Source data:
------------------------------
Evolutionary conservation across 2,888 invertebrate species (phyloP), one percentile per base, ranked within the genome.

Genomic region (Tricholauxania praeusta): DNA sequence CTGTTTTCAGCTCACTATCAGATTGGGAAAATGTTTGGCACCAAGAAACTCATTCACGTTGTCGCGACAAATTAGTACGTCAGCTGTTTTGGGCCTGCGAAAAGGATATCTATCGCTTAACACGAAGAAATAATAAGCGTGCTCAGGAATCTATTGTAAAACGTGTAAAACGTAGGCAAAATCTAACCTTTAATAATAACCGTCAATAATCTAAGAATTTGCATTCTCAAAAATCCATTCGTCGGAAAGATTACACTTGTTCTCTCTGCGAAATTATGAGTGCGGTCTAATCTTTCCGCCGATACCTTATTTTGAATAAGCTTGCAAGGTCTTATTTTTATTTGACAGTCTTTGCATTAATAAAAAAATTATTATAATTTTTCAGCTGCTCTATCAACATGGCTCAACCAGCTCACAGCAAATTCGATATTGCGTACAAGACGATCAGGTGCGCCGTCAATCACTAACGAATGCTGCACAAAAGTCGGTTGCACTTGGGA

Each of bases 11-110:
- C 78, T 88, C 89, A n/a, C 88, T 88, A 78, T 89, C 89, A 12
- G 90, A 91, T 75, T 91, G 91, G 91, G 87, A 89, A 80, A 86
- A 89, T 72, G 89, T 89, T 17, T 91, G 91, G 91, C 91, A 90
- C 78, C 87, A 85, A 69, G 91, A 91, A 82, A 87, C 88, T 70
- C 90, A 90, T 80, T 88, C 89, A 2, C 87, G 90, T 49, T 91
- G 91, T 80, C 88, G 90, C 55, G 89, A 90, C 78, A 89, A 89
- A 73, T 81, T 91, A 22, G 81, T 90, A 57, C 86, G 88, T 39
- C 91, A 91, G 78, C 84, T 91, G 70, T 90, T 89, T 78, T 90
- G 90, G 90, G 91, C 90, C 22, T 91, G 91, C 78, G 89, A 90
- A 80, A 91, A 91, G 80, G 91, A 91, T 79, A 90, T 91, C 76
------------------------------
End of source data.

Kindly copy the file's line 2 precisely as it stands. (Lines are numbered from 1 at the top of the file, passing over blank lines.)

Genomic region (Tricholauxania praeusta): DNA sequence CTGTTTTCAGCTCACTATCAGATTGGGAAAATGTTTGGCACCAAGAAACTCATTCACGTTGTCGCGACAAATTAGTACGTCAGCTGTTTTGGGCCTGCGAAAAGGATATCTATCGCTTAACACGAAGAAATAATAAGCGTGCTCAGGAATCTATTGTAAAACGTGTAAAACGTAGGCAAAATCTAACCTTTAATAATAACCGTCAATAATCTAAGAATTTGCATTCTCAAAAATCCATTCGTCGGAAAGATTACACTTGTTCTCTCTGCGAAATTATGAGTGCGGTCTAATCTTTCCGCCGATACCTTATTTTGAATAAGCTTGCAAGGTCTTATTTTTATTTGACAGTCTTTGCATTAATAAAAAAATTATTATAATTTTTCAGCTGCTCTATCAACATGGCTCAACCAGCTCACAGCAAATTCGATATTGCGTACAAGACGATCAGGTGCGCCGTCAATCACTAACGAATGCTGCACAAAAGTCGGTTGCACTTGGGA